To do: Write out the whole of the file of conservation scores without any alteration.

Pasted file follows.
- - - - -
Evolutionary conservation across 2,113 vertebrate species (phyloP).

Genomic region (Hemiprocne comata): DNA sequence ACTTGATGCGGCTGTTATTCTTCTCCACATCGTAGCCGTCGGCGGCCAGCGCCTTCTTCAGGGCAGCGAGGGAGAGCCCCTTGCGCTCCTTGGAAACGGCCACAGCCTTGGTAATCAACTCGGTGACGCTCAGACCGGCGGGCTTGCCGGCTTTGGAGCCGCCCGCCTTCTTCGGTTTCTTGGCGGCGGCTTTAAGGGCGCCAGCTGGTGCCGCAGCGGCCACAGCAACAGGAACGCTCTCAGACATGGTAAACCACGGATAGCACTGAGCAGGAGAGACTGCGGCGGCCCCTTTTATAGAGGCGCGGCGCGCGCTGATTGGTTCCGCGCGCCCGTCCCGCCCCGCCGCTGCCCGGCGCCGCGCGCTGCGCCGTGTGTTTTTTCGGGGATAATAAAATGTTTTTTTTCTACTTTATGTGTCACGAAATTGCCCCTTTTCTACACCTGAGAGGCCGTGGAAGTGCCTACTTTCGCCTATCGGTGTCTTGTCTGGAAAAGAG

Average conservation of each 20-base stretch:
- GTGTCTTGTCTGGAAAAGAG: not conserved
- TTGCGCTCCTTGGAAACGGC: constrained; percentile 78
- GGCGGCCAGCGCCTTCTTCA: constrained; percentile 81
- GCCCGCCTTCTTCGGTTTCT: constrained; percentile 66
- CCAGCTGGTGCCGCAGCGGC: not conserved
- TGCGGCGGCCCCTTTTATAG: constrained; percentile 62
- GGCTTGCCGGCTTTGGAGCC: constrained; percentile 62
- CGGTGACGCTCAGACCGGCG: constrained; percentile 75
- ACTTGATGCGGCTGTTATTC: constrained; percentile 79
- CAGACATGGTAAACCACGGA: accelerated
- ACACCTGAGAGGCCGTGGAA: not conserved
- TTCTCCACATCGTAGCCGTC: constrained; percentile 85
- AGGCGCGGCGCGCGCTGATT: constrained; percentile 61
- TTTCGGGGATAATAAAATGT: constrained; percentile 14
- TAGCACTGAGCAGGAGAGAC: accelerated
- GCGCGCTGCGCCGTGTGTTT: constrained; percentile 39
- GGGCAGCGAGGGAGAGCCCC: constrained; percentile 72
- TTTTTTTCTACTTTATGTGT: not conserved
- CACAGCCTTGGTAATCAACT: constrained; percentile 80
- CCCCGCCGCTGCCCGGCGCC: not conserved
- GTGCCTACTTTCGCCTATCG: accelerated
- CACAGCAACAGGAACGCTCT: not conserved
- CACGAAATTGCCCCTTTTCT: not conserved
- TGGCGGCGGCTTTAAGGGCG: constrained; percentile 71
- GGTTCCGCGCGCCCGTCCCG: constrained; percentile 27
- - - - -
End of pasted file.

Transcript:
Evolutionary conservation across 2,113 vertebrate species (phyloP).

Genomic region (Hemiprocne comata): DNA sequence ACTTGATGCGGCTGTTATTCTTCTCCACATCGTAGCCGTCGGCGGCCAGCGCCTTCTTCAGGGCAGCGAGGGAGAGCCCCTTGCGCTCCTTGGAAACGGCCACAGCCTTGGTAATCAACTCGGTGACGCTCAGACCGGCGGGCTTGCCGGCTTTGGAGCCGCCCGCCTTCTTCGGTTTCTTGGCGGCGGCTTTAAGGGCGCCAGCTGGTGCCGCAGCGGCCACAGCAACAGGAACGCTCTCAGACATGGTAAACCACGGATAGCACTGAGCAGGAGAGACTGCGGCGGCCCCTTTTATAGAGGCGCGGCGCGCGCTGATTGGTTCCGCGCGCCCGTCCCGCCCCGCCGCTGCCCGGCGCCGCGCGCTGCGCCGTGTGTTTTTTCGGGGATAATAAAATGTTTTTTTTCTACTTTATGTGTCACGAAATTGCCCCTTTTCTACACCTGAGAGGCCGTGGAAGTGCCTACTTTCGCCTATCGGTGTCTTGTCTGGAAAAGAG

Average conservation of each 20-base stretch:
- GTGTCTTGTCTGGAAAAGAG: not conserved
- TTGCGCTCCTTGGAAACGGC: constrained; percentile 78
- GGCGGCCAGCGCCTTCTTCA: constrained; percentile 81
- GCCCGCCTTCTTCGGTTTCT: constrained; percentile 66
- CCAGCTGGTGCCGCAGCGGC: not conserved
- TGCGGCGGCCCCTTTTATAG: constrained; percentile 62
- GGCTTGCCGGCTTTGGAGCC: constrained; percentile 62
- CGGTGACGCTCAGACCGGCG: constrained; percentile 75
- ACTTGATGCGGCTGTTATTC: constrained; percentile 79
- CAGACATGGTAAACCACGGA: accelerated
- ACACCTGAGAGGCCGTGGAA: not conserved
- TTCTCCACATCGTAGCCGTC: constrained; percentile 85
- AGGCGCGGCGCGCGCTGATT: constrained; percentile 61
- TTTCGGGGATAATAAAATGT: constrained; percentile 14
- TAGCACTGAGCAGGAGAGAC: accelerated
- GCGCGCTGCGCCGTGTGTTT: constrained; percentile 39
- GGGCAGCGAGGGAGAGCCCC: constrained; percentile 72
- TTTTTTTCTACTTTATGTGT: not conserved
- CACAGCCTTGGTAATCAACT: constrained; percentile 80
- CCCCGCCGCTGCCCGGCGCC: not conserved
- GTGCCTACTTTCGCCTATCG: accelerated
- CACAGCAACAGGAACGCTCT: not conserved
- CACGAAATTGCCCCTTTTCT: not conserved
- TGGCGGCGGCTTTAAGGGCG: constrained; percentile 71
- GGTTCCGCGCGCCCGTCCCG: constrained; percentile 27